Contemplation Made Easy: 25 Ways to "Mind-Surf"
By royalescuderi on May 31, 2012
I'm feeling introspective today...not sure why, but I try to honor those needs when they arise. I humbly recommend that you do the same. When our bodies or our minds call to us, there is usually a reason - though we may not understand it - a decision we need to make, a feeling we need to examine, an action we need to take, a mistake we need to forgive, a dream we need to pursue or release.
If we continue to ignore those calls, they get louder and louder, trying to get our attention, compelling us to go inside, to look, to listen, and to understand. Our bodies are powerful barometers of the unrest, dissatisfaction, longing, or confusion in our minds. Stress grows, health problems develop, sleep is disrupted, energy plummets, happiness and contentment fade, we can become sullen, irritated and generally annoyed with the world – quite unpleasant for those around us.
Even when we do recognize that we need to take some time to recognize the source of our discontent, we aren’t quite sure how to go about it. Too much to do, no time for rest, rushing, craziness. It seems a low priority, a waste of time even to spend precious time exploring our wants, our needs, our frustrations, and if we’re honest, it can be a bit scary. But totally worth the time.
We can have all the trappings of success and happiness, but if it’s not what we really want, what we really need, it’s hollow and fruitless. Now, that’s a waste of time.
Contemplation Made Easy – Let’s call it “Mind Surfing.” That has a nice ring to it. Makes it sound hip, current, not so “woo-woo.”
If you want to hear your inner dilemmas or discover the sources of your discontent, you have to get quiet enough to listen. This can be difficult in our modern world, but it’s not impossible, you just need to find what works for you.
Find a quiet location away from the noise and activity of the world – or your home…
- Easy meditation – meditation frequently comes up when talking about getting quiet. That’s because it works. You don’t need a cushion, fancy candles, a class, instructional recording, or even music – though those things can be helpful – you just need to sit in a quiet place and breathe.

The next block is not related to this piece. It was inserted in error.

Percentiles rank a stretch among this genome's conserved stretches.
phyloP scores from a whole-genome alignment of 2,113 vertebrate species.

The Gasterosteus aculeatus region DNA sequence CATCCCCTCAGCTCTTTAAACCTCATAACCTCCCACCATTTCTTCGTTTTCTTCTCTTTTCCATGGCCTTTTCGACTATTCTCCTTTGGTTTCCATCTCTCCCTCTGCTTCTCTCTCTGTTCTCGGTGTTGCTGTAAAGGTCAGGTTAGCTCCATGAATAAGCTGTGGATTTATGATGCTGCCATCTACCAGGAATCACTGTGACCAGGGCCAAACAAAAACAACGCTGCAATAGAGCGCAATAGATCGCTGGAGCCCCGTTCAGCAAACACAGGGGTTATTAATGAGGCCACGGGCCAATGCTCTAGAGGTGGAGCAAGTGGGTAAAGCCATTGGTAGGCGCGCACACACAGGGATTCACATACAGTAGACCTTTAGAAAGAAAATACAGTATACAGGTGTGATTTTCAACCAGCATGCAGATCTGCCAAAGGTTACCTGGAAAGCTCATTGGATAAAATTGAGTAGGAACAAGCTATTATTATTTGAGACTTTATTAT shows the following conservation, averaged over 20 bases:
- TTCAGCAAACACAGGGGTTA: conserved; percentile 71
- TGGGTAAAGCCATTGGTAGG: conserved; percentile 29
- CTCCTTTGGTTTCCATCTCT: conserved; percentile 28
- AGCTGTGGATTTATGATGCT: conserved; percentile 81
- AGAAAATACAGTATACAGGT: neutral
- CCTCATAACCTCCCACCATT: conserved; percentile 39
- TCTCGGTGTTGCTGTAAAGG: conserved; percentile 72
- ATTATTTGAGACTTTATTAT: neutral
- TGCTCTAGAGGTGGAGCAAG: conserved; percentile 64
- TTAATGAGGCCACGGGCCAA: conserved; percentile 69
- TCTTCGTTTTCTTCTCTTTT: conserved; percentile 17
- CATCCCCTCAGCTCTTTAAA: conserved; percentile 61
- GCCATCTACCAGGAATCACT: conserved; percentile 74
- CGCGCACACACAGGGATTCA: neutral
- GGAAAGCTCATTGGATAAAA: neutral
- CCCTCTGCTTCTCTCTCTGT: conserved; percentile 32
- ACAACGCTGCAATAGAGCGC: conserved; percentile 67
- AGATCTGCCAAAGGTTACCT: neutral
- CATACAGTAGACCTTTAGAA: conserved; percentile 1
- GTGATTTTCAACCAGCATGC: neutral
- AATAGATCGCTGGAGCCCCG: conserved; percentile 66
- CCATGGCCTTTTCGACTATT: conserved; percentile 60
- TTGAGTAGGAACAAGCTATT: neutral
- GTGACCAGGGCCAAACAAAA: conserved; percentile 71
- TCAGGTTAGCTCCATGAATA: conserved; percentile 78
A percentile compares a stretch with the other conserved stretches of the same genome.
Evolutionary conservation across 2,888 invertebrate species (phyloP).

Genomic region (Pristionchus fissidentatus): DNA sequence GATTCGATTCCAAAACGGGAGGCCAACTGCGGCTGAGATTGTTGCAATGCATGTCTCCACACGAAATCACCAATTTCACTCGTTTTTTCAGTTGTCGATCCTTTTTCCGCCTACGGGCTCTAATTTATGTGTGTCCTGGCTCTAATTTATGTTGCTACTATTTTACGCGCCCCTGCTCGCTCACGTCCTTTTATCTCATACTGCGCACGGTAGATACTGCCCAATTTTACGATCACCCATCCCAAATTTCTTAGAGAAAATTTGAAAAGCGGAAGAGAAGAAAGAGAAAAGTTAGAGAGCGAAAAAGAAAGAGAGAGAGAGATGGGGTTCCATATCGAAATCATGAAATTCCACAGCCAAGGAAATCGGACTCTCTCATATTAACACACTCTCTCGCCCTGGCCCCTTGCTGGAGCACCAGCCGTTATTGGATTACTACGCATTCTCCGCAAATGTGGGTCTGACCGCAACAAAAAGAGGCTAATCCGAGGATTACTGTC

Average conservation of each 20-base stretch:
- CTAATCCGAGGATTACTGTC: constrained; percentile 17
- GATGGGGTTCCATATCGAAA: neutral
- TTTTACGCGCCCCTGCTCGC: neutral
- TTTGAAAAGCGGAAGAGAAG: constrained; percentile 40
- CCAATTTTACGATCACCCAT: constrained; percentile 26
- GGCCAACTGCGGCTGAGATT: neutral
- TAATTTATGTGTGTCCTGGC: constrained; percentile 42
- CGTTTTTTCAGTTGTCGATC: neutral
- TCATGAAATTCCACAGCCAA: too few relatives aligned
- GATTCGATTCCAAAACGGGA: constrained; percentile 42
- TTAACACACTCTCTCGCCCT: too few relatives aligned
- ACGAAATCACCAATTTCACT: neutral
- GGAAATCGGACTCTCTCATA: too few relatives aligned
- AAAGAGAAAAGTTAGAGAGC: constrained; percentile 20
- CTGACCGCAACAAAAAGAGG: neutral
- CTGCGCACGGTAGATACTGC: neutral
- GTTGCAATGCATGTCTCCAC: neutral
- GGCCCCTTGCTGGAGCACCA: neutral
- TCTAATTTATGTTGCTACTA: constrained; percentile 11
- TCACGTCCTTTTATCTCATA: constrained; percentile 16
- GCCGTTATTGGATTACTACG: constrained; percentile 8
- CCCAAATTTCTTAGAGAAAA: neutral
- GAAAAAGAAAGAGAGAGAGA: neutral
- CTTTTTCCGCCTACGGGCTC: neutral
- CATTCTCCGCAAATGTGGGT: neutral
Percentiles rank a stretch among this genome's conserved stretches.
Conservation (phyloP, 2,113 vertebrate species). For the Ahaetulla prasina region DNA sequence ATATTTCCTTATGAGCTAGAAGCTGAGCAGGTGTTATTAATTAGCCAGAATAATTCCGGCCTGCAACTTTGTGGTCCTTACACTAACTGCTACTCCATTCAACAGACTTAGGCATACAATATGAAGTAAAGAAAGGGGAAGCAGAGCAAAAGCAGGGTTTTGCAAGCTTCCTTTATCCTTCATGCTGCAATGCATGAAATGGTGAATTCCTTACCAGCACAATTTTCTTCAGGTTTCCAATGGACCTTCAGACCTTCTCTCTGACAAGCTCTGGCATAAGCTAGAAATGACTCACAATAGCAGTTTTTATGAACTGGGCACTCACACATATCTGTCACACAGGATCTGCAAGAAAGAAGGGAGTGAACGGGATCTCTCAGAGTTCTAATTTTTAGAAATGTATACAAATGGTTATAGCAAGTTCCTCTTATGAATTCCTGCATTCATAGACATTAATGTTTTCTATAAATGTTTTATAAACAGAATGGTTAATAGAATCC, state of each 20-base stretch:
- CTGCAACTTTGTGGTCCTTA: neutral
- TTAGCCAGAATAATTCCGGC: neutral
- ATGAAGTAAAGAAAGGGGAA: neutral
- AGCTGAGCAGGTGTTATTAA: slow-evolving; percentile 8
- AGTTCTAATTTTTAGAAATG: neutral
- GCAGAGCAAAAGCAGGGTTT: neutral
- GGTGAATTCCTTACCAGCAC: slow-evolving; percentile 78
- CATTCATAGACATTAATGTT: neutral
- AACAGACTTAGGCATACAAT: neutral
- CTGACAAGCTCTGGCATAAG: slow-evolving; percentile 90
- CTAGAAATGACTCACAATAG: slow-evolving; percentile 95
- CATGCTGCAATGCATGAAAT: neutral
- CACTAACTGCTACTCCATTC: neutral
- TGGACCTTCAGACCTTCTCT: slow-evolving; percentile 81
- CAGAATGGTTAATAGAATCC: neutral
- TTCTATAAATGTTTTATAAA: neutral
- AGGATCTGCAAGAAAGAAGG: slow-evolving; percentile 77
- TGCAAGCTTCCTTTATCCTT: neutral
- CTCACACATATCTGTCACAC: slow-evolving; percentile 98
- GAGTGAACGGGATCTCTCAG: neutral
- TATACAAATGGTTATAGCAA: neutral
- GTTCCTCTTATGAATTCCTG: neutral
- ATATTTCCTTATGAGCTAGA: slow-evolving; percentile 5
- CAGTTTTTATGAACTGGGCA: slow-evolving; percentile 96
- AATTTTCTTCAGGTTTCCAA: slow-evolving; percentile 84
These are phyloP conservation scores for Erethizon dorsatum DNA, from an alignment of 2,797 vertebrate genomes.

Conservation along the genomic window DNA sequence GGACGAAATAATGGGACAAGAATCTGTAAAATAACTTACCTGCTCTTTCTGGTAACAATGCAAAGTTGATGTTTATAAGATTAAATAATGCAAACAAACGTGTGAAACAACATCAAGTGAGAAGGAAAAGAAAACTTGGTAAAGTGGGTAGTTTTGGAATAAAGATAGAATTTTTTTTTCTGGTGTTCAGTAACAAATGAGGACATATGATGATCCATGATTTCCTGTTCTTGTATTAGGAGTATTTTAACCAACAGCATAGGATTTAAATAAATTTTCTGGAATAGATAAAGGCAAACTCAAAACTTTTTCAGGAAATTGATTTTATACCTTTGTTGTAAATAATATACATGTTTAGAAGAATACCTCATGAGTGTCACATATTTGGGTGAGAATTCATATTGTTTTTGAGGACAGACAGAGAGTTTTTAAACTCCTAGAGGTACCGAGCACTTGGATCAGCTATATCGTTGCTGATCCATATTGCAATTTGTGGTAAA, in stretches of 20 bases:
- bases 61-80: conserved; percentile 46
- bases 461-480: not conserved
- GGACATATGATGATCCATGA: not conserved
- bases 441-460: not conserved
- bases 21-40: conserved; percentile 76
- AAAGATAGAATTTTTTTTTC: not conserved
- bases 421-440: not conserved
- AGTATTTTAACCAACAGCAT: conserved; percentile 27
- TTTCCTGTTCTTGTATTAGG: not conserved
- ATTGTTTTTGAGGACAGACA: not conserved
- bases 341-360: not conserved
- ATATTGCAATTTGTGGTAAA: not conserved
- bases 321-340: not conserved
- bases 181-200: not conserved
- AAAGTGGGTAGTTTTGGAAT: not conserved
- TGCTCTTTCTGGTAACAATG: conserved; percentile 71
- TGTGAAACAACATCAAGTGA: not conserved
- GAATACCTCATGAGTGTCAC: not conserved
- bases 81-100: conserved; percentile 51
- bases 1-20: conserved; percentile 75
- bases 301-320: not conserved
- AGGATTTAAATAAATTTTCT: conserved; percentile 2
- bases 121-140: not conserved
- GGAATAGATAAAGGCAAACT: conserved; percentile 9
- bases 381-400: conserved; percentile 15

- Daydream – Yes, for once in your life, daydreaming is allowed. In fact, it may be absolutely necessary. Allow your mind to wander with no prescribed agenda or destination. Just try not to do it at work…
- Pray – Any religion or no religion, formal or informal
- Chant – Use beads, mantra or background chanting – you can find CD’s
Preferably something you can do on auto-pilot - and still be safe – so that your mind can wander and thoughts can slow down so your brain get out of “doing” mode and get into “contemplating” mode.
- Walk – that’s as simple as it gets. It’s better if you’re not walking to get somewhere, just walking for the sake of walking and “mind surfing.”
- Run – many people are able to turn off their minds while running and just settle into the repetitive motion.
- Bike (no traffic please)
- Yoga – try holding poses longer to slow the mind, but hot or fast can work too, especially if you need to burn off excess energy
- Dance – any type of rhythmic movement works
- Swim – pay attention to where you’re going and don’t forget you’re in the water
Hobbies can be a fabulous way to get in touch with what’s going on inside. Creative activities force you to go inside yourself and tap into the part of your brain that isn’t used as often
- Sketch, draw, color
- Paint, watercolor
- Sculpt, Pottery
- Knit, crochet, embroider
- Sew, quilt
Connecting with nature has a way of helping us connect inside as well.
- Hit the trail – hike or find a nature trail
- Hit the water – fish, kayak, canoe, row
- Observe – bird watch, feed the ducks, sit in the park and watch the squirrels
- Garden – my personal favorite - I do some of my best “mind surfing” while gardening
Writing is the method of choice for many “word oriented.” Don’t edit, don’t censor. Be careful not to get caught up in grammar or punctuation and write with the intention that no one else will read your scribbles.
- Journal – The classic
- Jot notes – Capture random thoughts as they come
- Prompts – Use probing questions or focus on an issue that is plaguing you and write about that one thing
- Letters – Compose a letter to yourself –past, present or future – giving advice or asking questions. Write a letter to someone else – someone you know well or someone you don’t know at all, but respect – you won’t send them, just write the words.
For the “visually oriented” creating, a picture or visual representation of sorts is helpful.
- Mind map – paper or software, doesn’t matter. Try mind mapping to connect or flesh out ideas, concerns, come up with solutions or possibilities.
- Dream board – Assemble or collage images that attract or repel you. They often give clues to what you want or what is worrying you.
Some prompts to get you started:
- What's bothering me is...
- What I really want is...
- What I can't stand is...
- What I really need to figure out is...
- I really need to decide...
- I really need to do something about...
- What worries me is...
- I need to let go of...
- I'd really like to...
- I can't stop thinking about...
- I can't help feeling...
- My gut tells me...
- I need to get over...
- I want to figure out what to do about...
- The next step I need to take is...
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